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Citigroup to acquire Wachovia
Customers of bank shouldnt see disruption
0930Wachovia sj
Citigroup Inc. announced Monday that it will acquire the banking operations of Wachovia Corp., one of Hall County's and the nation's largest banks, in a deal facilitated by the Federal Deposit Insurance Corp. - photo by SARA GUEVARA

It was business as usual at Wachovia’s five branches in Hall County following an early morning announcement Monday that Citigroup Inc. will acquire the banking operations of Wachovia Corp., in a deal facilitated by the Federal Deposit Insurance Corp.

Citigroup will absorb up to $42 billion of losses in the deal, with the FDIC covering any remaining losses, officials with the government agency said Monday.

Citigroup also will grant the FDIC $12 billion in preferred stock and warrants. The FDIC asserted that Wachovia didn’t fail, that all depositors are protected and there will be no cost to the Deposit Insurance Fund.

The deal announced Monday does not include Wachovia Securities, which has an office in Gainesville. The firm, which began business in Gainesville in 1975 as A.G. Edwards, merged with Wachovia on Oct. 1, 2007. Wachovia Securities will continue under the ownership of Wachovia Corp., along with Evergreen Asset Management, a wealth management firm.

"I don’t think anything is going to change for us right now," said Warren Stribling, co-manager of the Gainesville office.

Wachovia operates five branches in Hall County and was the third-largest bank in terms of deposits, according to a 2007 FDIC report. The bank is the signature tenant of one of Gainesville’s largest office buildings, Wachovia Center, at the corner of Jesse Jewell and E.E. Butler parkways.

"For Wachovia customers, today’s action will ensure seamless continuity of service from their bank and full protection for all of their deposits," FDIC Chairwoman Sheila Bair said in a statement.

Wachovia’s origins in Gainesville began as the locally owned Gainesville National Bank, which merged in the 1980s with First National Bank of Atlanta, which did business as FirstAtlanta. The bank later merged with North Carolina-based Wachovia and adopted that name.

Allen Payne Long, a retired banking executive who was associated with Gainesville National, FirstAtlanta and Wachovia, said the acquisition is just a part of an ever-changing financial landscape.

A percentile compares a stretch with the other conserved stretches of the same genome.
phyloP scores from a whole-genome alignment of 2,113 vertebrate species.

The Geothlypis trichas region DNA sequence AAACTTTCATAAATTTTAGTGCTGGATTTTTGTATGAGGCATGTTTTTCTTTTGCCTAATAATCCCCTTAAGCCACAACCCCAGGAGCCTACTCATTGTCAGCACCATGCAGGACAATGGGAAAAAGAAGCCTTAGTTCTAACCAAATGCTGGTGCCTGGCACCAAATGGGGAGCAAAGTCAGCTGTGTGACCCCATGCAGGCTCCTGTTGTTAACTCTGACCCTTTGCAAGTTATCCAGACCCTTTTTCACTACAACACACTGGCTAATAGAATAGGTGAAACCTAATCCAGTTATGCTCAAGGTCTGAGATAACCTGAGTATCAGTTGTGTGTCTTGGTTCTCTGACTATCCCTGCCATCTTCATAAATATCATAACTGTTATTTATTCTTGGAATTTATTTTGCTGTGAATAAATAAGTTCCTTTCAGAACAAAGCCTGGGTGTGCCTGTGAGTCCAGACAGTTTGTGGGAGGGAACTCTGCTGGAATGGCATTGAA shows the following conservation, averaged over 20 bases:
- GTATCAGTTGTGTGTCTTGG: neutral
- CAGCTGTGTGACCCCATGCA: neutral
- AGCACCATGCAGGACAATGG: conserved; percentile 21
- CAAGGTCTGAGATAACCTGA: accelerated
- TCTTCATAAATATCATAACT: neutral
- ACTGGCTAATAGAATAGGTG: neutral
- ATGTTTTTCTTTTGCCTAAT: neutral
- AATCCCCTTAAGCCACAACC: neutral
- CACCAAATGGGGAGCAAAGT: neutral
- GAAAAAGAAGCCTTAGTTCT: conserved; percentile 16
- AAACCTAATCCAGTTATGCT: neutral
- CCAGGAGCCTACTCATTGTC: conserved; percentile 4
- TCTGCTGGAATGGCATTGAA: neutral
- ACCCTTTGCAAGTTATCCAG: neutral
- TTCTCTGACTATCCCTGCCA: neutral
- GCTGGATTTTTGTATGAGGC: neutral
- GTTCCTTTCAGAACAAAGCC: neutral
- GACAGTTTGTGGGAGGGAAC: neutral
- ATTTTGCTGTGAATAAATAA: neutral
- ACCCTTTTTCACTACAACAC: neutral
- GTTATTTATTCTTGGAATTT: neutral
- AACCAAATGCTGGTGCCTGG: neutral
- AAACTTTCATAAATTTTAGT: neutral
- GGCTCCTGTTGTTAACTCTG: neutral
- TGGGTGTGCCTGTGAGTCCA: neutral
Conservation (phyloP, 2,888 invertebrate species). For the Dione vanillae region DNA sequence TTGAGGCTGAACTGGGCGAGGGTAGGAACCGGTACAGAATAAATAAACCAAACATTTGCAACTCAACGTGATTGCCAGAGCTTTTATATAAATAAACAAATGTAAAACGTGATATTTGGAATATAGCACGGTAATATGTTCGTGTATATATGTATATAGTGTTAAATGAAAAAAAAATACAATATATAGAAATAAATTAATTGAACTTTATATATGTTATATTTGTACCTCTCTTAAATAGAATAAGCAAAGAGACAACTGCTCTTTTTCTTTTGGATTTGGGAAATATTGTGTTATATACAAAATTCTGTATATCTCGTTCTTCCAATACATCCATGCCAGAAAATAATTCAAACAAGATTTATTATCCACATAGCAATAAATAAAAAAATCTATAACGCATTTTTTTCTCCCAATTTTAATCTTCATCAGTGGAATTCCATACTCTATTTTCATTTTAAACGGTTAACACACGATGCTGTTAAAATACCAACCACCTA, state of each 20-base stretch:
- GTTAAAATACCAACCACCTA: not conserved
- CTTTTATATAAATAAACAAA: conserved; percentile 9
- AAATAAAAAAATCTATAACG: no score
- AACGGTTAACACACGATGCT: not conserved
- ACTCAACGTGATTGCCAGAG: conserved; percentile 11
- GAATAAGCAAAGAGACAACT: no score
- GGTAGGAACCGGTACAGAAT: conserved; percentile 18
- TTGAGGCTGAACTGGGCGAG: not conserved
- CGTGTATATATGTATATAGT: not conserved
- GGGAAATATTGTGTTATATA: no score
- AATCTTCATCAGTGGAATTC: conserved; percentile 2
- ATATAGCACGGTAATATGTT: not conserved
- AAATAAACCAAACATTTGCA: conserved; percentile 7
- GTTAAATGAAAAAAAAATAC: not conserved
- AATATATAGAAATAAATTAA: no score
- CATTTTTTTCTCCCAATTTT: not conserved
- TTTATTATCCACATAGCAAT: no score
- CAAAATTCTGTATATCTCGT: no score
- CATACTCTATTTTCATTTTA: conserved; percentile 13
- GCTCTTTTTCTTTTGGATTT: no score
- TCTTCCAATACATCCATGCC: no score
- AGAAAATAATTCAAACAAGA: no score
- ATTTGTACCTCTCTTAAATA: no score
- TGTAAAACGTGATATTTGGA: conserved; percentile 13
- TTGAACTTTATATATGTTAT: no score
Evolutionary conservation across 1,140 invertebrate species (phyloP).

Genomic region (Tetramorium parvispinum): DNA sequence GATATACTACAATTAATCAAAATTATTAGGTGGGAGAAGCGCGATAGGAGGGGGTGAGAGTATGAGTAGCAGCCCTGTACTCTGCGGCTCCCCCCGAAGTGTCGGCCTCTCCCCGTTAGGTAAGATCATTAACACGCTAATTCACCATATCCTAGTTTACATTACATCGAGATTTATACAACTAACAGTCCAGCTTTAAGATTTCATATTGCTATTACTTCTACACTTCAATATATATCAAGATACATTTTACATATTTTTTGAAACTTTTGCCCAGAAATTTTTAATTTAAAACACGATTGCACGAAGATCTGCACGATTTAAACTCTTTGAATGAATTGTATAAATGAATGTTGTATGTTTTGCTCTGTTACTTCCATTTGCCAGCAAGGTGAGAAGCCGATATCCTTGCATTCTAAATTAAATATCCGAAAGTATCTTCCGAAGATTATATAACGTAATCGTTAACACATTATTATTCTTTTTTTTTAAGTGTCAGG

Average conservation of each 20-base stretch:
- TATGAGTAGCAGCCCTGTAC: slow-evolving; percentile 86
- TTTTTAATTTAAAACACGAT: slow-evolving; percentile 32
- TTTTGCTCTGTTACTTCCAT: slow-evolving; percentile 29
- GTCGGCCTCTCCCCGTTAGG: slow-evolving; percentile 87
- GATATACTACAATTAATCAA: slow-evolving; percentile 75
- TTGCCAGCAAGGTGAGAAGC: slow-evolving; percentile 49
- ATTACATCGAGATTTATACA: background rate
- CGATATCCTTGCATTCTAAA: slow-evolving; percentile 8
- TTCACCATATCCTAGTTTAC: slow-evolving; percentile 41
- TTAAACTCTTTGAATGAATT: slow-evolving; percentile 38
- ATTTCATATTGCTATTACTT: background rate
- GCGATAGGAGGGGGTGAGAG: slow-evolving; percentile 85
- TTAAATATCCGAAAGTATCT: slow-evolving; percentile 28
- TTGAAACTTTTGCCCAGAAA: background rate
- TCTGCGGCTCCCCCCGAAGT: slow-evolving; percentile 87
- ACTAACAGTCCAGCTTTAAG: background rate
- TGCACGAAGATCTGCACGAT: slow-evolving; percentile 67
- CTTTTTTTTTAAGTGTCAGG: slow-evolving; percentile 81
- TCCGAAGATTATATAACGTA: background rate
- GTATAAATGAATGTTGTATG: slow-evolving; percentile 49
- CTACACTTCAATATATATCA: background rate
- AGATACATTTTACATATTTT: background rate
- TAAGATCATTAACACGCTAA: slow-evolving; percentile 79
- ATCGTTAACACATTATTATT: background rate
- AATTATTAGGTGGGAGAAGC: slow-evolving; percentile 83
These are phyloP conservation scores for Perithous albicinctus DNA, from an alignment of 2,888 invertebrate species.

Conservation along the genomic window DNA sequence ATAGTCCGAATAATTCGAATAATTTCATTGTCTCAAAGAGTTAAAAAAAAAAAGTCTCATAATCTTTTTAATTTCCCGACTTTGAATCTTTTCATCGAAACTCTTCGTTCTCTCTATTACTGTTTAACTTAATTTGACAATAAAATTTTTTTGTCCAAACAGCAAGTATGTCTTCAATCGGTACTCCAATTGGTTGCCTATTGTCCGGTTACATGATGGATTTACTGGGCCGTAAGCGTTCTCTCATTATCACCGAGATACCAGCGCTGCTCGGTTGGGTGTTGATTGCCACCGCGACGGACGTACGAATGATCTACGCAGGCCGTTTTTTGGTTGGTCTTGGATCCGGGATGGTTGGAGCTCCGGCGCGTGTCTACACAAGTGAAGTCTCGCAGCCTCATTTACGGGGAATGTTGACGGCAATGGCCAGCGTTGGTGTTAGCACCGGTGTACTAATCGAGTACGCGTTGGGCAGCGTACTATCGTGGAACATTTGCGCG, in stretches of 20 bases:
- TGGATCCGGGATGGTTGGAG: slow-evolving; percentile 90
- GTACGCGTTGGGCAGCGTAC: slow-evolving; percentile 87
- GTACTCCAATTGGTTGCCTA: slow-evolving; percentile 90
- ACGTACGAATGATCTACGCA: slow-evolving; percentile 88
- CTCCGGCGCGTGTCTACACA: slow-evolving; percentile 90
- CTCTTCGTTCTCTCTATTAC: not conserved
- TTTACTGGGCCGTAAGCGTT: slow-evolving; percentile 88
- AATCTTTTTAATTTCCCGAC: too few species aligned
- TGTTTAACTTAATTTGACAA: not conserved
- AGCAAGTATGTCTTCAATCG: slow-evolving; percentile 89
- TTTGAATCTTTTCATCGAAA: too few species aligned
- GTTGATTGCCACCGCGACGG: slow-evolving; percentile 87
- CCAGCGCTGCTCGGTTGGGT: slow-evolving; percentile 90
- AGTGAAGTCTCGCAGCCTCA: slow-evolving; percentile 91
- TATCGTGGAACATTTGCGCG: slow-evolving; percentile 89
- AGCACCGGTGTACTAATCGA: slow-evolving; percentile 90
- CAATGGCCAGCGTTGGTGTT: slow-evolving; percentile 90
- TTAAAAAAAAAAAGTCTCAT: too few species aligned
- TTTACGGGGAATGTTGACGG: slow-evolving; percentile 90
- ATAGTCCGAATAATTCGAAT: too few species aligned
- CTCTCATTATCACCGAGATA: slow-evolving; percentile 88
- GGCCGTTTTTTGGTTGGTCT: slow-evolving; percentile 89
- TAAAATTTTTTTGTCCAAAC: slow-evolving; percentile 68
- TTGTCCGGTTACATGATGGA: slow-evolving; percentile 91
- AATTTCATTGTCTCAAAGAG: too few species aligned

"We had a few customers at the old Gainesville National who could not imagine doing business with an Atlanta bank," Long said. "Today’s news is just one of those life changes we’re going to adapt to."

Philip Wilheit, who was a director of Gainesville National and later served as chairman of GB&T Bancshares, which merged this year with SunTrust, said he and other Wachovia stockholders were "rocked to sleep" by the retention of the Wachovia name in the 2001 merger with First Union.

"A few years ago, I thought Wachovia was one of the best managed banks in the Southeast, if not the nation," Wilheit said, adding things changed after the First Union merger. "We thought the Wachovia culture was staying, but it didn’t. It was a First Union bank, and that was the beginning of the end for it."

For the Greater Hall Chamber of Commerce, Monday’s announcement was just another change in the local banking market.

"Wachovia and its predecessors have always been active participants with the chamber," said Kit Dunlap, chief executive of the Greater Hall Chamber of Commerce. "We are optimistic that Citigroup will want to do the same."

The sale of Wachovia Corp. comes days after the government’s seizure of Seattle-based Washington Mutual Inc. — the largest bank failure in U.S. history.

Even as details of its takeover unfolded, Wachovia shares fell 92 percent to 73 cents in premarket activity from Friday’s $10 closing price.
The Friday close represented a decline of 74 percent for the year. Wachovia has been among the banks hardest hit by the ongoing crisis in the mortgage market.

Its current problems stem largely from its acquisition of mortgage lender Golden West Financial Corp. in 2006 for roughly $25 billion at the height of the nation’s housing boom. With that purchase, Wachovia inherited a deteriorating $122 billion portfolio of Pick-A-Payment loans, Golden West’s specialty, that let borrowers skip some payments.

This weekend Citigroup was reportedly in competition with Wells Fargo and Spain’s Banco Santander for the struggling bank. Banco Santander declined to comment early Monday and Wells Fargo spokesmen could not immediately be reached for comment.

The deal was brokered in consultation with Treasury Secretary Henry Paulson, President Bush and the Federal Reserve. The FDIC said it determined that assistance was necessary to "avoid serious adverse effects on economic conditions and financial stability."

The Associated Press and McClatchy-Tribune News Service contributed to this report.

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